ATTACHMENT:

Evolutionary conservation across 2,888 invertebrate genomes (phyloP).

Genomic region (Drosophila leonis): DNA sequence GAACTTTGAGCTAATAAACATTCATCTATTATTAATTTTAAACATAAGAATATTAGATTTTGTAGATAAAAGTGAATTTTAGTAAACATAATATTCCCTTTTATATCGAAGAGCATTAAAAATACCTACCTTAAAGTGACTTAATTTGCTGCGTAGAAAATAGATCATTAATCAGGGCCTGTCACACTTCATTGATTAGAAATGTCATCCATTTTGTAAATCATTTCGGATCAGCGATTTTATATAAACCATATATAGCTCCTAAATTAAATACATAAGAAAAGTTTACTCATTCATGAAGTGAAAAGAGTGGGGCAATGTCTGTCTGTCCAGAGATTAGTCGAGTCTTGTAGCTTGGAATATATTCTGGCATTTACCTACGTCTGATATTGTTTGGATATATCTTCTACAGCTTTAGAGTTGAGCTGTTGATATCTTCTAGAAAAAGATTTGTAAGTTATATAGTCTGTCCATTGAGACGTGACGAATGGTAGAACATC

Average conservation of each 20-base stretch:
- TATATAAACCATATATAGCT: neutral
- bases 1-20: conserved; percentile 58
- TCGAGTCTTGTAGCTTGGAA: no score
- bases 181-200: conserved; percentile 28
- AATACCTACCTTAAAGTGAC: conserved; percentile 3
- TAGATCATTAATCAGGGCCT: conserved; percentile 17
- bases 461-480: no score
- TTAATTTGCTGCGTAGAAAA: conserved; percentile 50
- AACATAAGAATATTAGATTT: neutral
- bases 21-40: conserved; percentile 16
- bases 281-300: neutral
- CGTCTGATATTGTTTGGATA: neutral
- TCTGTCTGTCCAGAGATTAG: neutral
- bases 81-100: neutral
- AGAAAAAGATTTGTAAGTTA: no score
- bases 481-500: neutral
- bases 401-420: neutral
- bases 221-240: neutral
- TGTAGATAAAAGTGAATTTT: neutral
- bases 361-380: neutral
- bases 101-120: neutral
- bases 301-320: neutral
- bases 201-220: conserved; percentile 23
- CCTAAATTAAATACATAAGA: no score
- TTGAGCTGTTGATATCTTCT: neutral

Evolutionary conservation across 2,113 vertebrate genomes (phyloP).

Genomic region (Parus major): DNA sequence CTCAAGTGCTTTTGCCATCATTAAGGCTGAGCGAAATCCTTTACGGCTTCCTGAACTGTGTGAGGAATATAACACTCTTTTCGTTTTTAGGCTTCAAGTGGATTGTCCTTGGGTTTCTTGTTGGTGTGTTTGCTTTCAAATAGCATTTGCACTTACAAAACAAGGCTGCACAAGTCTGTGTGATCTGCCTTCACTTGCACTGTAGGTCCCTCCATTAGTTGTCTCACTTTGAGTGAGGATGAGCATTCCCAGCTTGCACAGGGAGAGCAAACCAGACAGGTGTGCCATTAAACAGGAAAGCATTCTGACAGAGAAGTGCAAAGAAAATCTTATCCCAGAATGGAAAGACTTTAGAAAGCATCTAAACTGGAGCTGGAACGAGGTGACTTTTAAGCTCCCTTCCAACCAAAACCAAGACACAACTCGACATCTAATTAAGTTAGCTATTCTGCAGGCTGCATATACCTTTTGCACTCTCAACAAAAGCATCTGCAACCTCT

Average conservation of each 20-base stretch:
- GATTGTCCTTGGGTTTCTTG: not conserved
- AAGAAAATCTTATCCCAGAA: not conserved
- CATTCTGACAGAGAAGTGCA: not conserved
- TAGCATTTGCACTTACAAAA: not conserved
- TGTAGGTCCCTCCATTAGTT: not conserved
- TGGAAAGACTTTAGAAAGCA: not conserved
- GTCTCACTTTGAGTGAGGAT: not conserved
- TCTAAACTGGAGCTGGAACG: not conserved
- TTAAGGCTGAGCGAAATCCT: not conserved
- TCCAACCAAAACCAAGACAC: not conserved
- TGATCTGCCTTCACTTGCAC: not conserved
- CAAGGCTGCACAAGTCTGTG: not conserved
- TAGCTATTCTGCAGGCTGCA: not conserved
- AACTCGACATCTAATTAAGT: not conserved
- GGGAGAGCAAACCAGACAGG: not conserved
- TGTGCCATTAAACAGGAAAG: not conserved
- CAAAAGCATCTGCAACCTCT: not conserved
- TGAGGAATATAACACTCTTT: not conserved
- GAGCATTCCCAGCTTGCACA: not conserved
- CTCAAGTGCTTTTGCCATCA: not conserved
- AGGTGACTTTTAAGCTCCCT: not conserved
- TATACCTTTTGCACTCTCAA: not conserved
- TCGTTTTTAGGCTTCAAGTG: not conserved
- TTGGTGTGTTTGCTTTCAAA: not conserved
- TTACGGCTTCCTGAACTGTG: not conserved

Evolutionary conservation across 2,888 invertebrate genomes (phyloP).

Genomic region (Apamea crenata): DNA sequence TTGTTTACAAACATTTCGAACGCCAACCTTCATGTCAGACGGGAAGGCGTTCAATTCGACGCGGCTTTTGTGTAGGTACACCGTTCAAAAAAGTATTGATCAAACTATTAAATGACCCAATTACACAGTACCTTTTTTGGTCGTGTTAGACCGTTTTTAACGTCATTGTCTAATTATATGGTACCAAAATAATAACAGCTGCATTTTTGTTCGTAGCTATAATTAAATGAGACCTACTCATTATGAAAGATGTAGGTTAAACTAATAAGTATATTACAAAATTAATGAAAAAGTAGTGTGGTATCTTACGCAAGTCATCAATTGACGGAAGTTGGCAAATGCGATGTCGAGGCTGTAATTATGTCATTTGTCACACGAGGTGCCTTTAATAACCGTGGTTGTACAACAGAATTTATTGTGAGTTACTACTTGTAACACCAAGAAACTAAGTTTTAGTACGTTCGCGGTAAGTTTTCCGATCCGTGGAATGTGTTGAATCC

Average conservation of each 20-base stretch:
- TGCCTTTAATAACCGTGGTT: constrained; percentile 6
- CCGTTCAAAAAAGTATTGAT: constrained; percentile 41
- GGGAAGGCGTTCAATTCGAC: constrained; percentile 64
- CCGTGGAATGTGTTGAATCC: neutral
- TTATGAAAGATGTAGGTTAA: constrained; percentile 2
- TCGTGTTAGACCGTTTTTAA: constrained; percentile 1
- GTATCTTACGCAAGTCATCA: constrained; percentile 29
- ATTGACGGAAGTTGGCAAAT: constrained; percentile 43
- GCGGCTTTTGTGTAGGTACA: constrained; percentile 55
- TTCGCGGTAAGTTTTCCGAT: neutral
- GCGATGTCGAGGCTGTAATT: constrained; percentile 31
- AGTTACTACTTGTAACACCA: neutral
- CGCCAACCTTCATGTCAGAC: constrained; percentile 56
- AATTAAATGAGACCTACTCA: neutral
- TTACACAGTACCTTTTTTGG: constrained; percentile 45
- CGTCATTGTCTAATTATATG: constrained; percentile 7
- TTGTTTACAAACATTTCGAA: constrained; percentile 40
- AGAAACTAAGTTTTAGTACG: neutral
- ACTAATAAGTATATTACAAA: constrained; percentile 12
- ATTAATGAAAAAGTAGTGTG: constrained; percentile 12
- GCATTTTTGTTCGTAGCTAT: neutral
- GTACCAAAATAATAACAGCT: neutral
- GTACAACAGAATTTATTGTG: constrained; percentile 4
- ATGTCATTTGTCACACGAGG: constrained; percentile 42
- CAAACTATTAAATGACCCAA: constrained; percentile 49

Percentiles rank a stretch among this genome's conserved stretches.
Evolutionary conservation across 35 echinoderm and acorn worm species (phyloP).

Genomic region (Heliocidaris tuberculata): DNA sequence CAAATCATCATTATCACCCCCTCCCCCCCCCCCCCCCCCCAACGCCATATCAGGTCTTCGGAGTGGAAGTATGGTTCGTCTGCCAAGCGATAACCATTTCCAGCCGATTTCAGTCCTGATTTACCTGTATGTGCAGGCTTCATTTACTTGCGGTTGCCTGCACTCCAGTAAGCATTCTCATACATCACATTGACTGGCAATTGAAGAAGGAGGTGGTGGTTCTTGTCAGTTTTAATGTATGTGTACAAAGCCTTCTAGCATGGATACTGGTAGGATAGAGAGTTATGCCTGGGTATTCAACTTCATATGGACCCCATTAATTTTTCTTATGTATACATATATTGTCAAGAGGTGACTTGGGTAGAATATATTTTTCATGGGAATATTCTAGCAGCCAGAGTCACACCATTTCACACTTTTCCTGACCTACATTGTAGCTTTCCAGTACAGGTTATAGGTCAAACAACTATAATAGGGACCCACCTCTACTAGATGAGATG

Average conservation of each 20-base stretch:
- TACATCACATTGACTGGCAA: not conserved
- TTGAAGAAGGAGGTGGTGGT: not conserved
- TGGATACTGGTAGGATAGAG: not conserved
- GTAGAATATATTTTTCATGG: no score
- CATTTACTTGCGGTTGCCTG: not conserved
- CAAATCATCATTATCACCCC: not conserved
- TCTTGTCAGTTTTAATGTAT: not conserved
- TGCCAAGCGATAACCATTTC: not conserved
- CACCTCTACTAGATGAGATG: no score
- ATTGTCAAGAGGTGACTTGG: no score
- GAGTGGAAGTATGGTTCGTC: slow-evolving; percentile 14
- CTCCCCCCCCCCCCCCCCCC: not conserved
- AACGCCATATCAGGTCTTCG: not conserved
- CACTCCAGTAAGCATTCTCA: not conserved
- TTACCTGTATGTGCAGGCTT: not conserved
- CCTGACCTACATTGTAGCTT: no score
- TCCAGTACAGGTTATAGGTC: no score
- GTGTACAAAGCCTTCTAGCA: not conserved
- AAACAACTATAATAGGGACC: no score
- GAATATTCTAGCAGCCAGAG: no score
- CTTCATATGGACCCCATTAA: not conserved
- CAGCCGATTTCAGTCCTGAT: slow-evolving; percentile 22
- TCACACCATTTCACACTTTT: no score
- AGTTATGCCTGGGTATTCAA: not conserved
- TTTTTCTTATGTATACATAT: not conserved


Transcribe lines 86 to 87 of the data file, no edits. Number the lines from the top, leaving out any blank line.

Evolutionary conservation across 35 echinoderm and acorn worm species (phyloP).

Genomic region (Heliocidaris tuberculata): DNA sequence CAAATCATCATTATCACCCCCTCCCCCCCCCCCCCCCCCCAACGCCATATCAGGTCTTCGGAGTGGAAGTATGGTTCGTCTGCCAAGCGATAACCATTTCCAGCCGATTTCAGTCCTGATTTACCTGTATGTGCAGGCTTCATTTACTTGCGGTTGCCTGCACTCCAGTAAGCATTCTCATACATCACATTGACTGGCAATTGAAGAAGGAGGTGGTGGTTCTTGTCAGTTTTAATGTATGTGTACAAAGCCTTCTAGCATGGATACTGGTAGGATAGAGAGTTATGCCTGGGTATTCAACTTCATATGGACCCCATTAATTTTTCTTATGTATACATATATTGTCAAGAGGTGACTTGGGTAGAATATATTTTTCATGGGAATATTCTAGCAGCCAGAGTCACACCATTTCACACTTTTCCTGACCTACATTGTAGCTTTCCAGTACAGGTTATAGGTCAAACAACTATAATAGGGACCCACCTCTACTAGATGAGATG